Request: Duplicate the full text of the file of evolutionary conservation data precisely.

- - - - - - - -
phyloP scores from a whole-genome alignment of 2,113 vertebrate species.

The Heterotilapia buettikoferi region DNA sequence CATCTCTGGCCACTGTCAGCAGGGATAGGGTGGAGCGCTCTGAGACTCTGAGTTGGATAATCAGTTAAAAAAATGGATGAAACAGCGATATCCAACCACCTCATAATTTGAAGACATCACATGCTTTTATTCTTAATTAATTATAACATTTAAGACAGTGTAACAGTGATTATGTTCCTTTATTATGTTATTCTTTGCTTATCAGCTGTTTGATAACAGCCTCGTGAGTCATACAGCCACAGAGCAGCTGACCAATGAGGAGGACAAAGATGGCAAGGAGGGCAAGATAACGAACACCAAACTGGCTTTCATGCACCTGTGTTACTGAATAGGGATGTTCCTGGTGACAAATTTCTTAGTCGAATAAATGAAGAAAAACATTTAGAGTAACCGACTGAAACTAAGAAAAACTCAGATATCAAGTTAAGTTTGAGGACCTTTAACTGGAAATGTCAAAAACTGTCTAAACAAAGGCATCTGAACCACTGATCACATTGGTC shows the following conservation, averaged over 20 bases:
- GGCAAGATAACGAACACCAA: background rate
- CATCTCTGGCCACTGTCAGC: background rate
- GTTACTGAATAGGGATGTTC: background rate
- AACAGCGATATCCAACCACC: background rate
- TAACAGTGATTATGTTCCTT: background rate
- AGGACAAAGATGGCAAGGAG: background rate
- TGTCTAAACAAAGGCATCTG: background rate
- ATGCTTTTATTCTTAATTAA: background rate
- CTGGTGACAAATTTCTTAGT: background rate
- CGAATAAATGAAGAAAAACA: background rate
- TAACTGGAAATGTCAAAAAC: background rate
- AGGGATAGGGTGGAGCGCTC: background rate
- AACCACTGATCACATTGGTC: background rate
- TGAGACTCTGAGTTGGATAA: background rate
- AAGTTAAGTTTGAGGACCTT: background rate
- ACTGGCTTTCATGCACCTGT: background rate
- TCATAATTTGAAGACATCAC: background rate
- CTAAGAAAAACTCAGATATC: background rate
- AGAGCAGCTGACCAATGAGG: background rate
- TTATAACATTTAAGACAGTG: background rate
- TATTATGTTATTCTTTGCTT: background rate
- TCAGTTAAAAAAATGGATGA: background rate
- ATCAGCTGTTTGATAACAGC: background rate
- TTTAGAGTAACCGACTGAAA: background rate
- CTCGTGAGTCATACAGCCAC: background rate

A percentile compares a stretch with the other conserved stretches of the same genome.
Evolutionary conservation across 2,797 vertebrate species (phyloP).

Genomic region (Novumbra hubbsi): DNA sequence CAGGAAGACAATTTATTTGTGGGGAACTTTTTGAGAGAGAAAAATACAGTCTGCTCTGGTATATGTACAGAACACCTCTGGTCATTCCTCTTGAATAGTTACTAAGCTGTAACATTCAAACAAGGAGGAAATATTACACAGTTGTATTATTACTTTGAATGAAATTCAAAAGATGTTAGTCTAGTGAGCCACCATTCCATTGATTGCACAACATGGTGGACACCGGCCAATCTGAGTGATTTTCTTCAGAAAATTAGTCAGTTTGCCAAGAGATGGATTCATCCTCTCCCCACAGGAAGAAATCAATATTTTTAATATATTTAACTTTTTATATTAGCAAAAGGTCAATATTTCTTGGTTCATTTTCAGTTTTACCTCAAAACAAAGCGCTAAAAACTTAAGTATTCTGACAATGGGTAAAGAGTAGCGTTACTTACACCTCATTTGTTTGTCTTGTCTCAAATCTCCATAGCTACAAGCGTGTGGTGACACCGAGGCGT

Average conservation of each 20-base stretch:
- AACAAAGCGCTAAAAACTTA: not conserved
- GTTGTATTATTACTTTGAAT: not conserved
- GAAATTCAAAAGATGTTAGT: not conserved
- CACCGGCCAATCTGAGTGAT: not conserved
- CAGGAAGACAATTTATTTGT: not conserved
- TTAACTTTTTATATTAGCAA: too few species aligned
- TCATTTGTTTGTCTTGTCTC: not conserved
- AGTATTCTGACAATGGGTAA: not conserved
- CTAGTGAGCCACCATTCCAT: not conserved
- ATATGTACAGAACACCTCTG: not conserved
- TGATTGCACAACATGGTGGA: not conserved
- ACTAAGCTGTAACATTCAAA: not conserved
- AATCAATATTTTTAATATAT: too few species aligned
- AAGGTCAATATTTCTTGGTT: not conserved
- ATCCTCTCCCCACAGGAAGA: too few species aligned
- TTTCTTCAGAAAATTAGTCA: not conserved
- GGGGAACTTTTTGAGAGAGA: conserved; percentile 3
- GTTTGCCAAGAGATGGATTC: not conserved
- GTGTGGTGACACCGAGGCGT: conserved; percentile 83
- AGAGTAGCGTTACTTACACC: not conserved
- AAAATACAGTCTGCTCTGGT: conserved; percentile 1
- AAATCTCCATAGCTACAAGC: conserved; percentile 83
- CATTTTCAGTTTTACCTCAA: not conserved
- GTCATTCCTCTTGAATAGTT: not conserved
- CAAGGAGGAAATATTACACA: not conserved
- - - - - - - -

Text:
phyloP scores from a whole-genome alignment of 2,113 vertebrate species.

The Heterotilapia buettikoferi region DNA sequence CATCTCTGGCCACTGTCAGCAGGGATAGGGTGGAGCGCTCTGAGACTCTGAGTTGGATAATCAGTTAAAAAAATGGATGAAACAGCGATATCCAACCACCTCATAATTTGAAGACATCACATGCTTTTATTCTTAATTAATTATAACATTTAAGACAGTGTAACAGTGATTATGTTCCTTTATTATGTTATTCTTTGCTTATCAGCTGTTTGATAACAGCCTCGTGAGTCATACAGCCACAGAGCAGCTGACCAATGAGGAGGACAAAGATGGCAAGGAGGGCAAGATAACGAACACCAAACTGGCTTTCATGCACCTGTGTTACTGAATAGGGATGTTCCTGGTGACAAATTTCTTAGTCGAATAAATGAAGAAAAACATTTAGAGTAACCGACTGAAACTAAGAAAAACTCAGATATCAAGTTAAGTTTGAGGACCTTTAACTGGAAATGTCAAAAACTGTCTAAACAAAGGCATCTGAACCACTGATCACATTGGTC shows the following conservation, averaged over 20 bases:
- GGCAAGATAACGAACACCAA: background rate
- CATCTCTGGCCACTGTCAGC: background rate
- GTTACTGAATAGGGATGTTC: background rate
- AACAGCGATATCCAACCACC: background rate
- TAACAGTGATTATGTTCCTT: background rate
- AGGACAAAGATGGCAAGGAG: background rate
- TGTCTAAACAAAGGCATCTG: background rate
- ATGCTTTTATTCTTAATTAA: background rate
- CTGGTGACAAATTTCTTAGT: background rate
- CGAATAAATGAAGAAAAACA: background rate
- TAACTGGAAATGTCAAAAAC: background rate
- AGGGATAGGGTGGAGCGCTC: background rate
- AACCACTGATCACATTGGTC: background rate
- TGAGACTCTGAGTTGGATAA: background rate
- AAGTTAAGTTTGAGGACCTT: background rate
- ACTGGCTTTCATGCACCTGT: background rate
- TCATAATTTGAAGACATCAC: background rate
- CTAAGAAAAACTCAGATATC: background rate
- AGAGCAGCTGACCAATGAGG: background rate
- TTATAACATTTAAGACAGTG: background rate
- TATTATGTTATTCTTTGCTT: background rate
- TCAGTTAAAAAAATGGATGA: background rate
- ATCAGCTGTTTGATAACAGC: background rate
- TTTAGAGTAACCGACTGAAA: background rate
- CTCGTGAGTCATACAGCCAC: background rate

A percentile compares a stretch with the other conserved stretches of the same genome.
Evolutionary conservation across 2,797 vertebrate species (phyloP).

Genomic region (Novumbra hubbsi): DNA sequence CAGGAAGACAATTTATTTGTGGGGAACTTTTTGAGAGAGAAAAATACAGTCTGCTCTGGTATATGTACAGAACACCTCTGGTCATTCCTCTTGAATAGTTACTAAGCTGTAACATTCAAACAAGGAGGAAATATTACACAGTTGTATTATTACTTTGAATGAAATTCAAAAGATGTTAGTCTAGTGAGCCACCATTCCATTGATTGCACAACATGGTGGACACCGGCCAATCTGAGTGATTTTCTTCAGAAAATTAGTCAGTTTGCCAAGAGATGGATTCATCCTCTCCCCACAGGAAGAAATCAATATTTTTAATATATTTAACTTTTTATATTAGCAAAAGGTCAATATTTCTTGGTTCATTTTCAGTTTTACCTCAAAACAAAGCGCTAAAAACTTAAGTATTCTGACAATGGGTAAAGAGTAGCGTTACTTACACCTCATTTGTTTGTCTTGTCTCAAATCTCCATAGCTACAAGCGTGTGGTGACACCGAGGCGT

Average conservation of each 20-base stretch:
- AACAAAGCGCTAAAAACTTA: not conserved
- GTTGTATTATTACTTTGAAT: not conserved
- GAAATTCAAAAGATGTTAGT: not conserved
- CACCGGCCAATCTGAGTGAT: not conserved
- CAGGAAGACAATTTATTTGT: not conserved
- TTAACTTTTTATATTAGCAA: too few species aligned
- TCATTTGTTTGTCTTGTCTC: not conserved
- AGTATTCTGACAATGGGTAA: not conserved
- CTAGTGAGCCACCATTCCAT: not conserved
- ATATGTACAGAACACCTCTG: not conserved
- TGATTGCACAACATGGTGGA: not conserved
- ACTAAGCTGTAACATTCAAA: not conserved
- AATCAATATTTTTAATATAT: too few species aligned
- AAGGTCAATATTTCTTGGTT: not conserved
- ATCCTCTCCCCACAGGAAGA: too few species aligned
- TTTCTTCAGAAAATTAGTCA: not conserved
- GGGGAACTTTTTGAGAGAGA: conserved; percentile 3
- GTTTGCCAAGAGATGGATTC: not conserved
- GTGTGGTGACACCGAGGCGT: conserved; percentile 83
- AGAGTAGCGTTACTTACACC: not conserved
- AAAATACAGTCTGCTCTGGT: conserved; percentile 1
- AAATCTCCATAGCTACAAGC: conserved; percentile 83
- CATTTTCAGTTTTACCTCAA: not conserved
- GTCATTCCTCTTGAATAGTT: not conserved
- CAAGGAGGAAATATTACACA: not conserved